Buy a car if it meets your requirements, and do not buy it if it does not.
Spend some time defining your requirements and this will pay off.
 

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Proud FE owner
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There is no obsolescence in automobiles. Maybe less efficiently or comfortably, but as long as there are roads, they will always serve their intended purpose. An operable Model-T can still transit the same roads as a modern car.
 

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I am typically not an early adopter. I would rather wait until the technology gets proven and polished and the price comes down. Now I am older, and my time frame is shortening. I have usually kept my vehicle for quite a while, driving ownership cost/time to a low level, until maintenance costs threaten. Our current driver is a 2012 Tiguan 4-Motion bought new. My main complaint is lack of low-end torque, with everything else good or better. I have enjoyed being a VW owner since 1967, including still our 1991 single owner Euro delivery Westy. We believe in climate change and want to have our next vehicle reflect that. I have been turned off by Tesla’s reports of customer service problems, so another People’s Car seemed like a match with the Tiguan like VW ID.4 AWD.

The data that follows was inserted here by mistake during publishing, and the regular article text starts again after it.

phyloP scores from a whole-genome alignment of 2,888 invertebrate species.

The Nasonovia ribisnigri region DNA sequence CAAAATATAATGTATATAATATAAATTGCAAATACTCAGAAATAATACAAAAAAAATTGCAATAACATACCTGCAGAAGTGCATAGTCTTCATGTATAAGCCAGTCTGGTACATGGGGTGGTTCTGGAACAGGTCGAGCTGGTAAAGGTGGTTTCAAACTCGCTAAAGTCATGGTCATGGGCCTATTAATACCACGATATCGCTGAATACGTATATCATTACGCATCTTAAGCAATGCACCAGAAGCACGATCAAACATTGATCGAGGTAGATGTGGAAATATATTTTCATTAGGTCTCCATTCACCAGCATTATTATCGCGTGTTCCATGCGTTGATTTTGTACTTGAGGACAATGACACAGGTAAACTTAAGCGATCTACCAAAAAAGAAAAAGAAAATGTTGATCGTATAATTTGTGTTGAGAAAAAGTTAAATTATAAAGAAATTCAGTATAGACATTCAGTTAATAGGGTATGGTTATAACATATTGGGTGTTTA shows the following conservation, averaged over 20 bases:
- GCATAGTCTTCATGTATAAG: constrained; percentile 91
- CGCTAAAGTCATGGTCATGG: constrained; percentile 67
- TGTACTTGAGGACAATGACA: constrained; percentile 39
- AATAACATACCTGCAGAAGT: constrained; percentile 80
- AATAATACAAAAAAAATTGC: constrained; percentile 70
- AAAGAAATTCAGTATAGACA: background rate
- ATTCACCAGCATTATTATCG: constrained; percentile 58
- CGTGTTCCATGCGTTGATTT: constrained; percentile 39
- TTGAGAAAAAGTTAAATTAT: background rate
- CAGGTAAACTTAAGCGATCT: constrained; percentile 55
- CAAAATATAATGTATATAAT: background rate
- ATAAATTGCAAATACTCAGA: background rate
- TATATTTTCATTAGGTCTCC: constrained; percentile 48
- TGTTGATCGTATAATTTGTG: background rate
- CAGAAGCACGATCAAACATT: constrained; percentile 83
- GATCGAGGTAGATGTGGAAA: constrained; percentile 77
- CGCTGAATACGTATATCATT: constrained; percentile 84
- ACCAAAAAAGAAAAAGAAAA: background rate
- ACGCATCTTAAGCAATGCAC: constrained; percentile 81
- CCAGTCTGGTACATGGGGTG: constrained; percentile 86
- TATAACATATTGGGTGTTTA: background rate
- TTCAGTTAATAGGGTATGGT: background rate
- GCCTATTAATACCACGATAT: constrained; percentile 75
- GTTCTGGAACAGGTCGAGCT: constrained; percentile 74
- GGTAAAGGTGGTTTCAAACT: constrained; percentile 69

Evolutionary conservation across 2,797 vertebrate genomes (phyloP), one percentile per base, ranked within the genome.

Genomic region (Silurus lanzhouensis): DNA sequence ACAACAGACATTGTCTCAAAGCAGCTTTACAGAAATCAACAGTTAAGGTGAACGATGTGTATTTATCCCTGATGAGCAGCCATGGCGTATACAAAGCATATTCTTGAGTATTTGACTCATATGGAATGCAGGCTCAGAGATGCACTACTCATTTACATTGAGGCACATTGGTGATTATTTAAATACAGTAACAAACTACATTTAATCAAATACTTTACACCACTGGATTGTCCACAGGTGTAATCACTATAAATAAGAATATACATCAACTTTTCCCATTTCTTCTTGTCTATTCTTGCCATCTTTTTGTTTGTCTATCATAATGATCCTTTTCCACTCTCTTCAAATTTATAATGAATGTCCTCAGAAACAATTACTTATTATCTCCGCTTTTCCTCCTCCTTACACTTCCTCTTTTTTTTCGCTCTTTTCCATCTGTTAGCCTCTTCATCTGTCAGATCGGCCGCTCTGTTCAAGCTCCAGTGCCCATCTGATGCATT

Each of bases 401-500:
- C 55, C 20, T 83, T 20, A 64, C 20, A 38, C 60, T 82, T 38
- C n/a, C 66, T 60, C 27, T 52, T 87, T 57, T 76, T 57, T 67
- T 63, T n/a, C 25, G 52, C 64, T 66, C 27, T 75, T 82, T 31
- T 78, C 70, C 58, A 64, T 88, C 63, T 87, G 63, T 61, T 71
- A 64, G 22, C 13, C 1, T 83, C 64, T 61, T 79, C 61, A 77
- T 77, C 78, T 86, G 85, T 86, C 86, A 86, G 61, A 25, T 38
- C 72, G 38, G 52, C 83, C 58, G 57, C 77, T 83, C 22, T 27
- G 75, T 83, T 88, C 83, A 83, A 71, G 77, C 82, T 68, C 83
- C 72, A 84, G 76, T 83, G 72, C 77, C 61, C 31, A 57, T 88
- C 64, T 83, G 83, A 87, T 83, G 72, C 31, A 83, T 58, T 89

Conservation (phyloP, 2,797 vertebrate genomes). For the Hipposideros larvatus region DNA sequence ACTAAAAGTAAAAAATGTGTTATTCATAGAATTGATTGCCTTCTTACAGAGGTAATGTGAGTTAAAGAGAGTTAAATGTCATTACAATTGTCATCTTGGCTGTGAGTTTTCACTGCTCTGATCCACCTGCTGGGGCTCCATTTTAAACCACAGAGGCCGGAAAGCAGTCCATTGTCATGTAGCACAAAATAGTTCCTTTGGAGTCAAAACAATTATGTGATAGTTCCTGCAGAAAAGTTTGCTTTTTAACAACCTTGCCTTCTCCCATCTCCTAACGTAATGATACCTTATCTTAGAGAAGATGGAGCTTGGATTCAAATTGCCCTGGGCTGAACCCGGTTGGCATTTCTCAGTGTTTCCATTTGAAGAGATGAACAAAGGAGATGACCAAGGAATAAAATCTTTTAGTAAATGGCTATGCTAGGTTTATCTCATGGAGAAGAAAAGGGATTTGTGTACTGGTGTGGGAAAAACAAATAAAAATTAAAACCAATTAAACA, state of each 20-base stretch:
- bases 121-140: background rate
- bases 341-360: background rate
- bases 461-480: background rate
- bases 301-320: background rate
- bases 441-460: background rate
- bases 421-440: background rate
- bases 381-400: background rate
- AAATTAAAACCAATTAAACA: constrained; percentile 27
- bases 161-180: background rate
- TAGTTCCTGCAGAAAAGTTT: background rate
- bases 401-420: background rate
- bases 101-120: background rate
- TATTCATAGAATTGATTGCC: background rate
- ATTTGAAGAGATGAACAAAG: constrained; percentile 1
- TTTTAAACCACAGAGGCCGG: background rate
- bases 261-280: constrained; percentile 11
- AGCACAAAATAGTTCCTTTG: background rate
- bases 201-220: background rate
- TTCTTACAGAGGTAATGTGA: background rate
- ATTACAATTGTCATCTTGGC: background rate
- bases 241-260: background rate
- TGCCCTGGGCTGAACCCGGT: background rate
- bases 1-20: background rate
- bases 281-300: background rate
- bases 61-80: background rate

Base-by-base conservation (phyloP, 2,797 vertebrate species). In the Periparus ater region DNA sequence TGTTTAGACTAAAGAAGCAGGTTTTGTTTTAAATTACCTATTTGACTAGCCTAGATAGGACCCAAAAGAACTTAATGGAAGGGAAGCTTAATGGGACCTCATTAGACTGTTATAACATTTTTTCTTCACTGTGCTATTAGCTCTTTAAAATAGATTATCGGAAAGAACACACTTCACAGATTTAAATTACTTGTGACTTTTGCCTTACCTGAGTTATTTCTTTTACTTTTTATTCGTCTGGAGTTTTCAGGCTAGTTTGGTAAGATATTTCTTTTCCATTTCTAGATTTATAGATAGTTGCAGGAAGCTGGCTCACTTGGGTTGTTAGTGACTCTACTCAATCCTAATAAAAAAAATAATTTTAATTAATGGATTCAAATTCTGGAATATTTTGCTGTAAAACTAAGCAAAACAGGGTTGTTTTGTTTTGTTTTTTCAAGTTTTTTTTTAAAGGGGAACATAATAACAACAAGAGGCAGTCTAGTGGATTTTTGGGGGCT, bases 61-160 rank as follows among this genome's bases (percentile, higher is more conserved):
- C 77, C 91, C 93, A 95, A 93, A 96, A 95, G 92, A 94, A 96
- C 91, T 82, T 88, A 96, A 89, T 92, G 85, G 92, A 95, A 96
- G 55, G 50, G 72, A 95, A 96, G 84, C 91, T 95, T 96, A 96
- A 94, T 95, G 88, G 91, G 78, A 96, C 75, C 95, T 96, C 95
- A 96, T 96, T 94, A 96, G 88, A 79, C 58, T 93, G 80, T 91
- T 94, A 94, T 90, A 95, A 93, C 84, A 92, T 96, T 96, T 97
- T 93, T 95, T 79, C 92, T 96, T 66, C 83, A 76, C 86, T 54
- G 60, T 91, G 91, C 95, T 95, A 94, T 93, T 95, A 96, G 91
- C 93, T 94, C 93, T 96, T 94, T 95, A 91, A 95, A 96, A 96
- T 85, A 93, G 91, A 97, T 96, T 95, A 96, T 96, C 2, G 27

It causes pause when I realize that the price for a ID.4 AWD is almost exactly double what we paid for our 2012 Tiguan, but what really causes me pause is obsolescence, particularly battery technologies and production scale and now also public policy with the result of significant cost reductions soon.

The technical media is filled with articles about new battery technologies and materials. I can see the cost curve in the dropping rapidly section of the curve. I see the production capacity curve rapidly climbing with new and planned facilities everywhere. I see public policy and contemplated laws supporting EV production and purchase expanding at this moment. I see VW moving ID.4 production to the US with impacts on customer costs and benefits.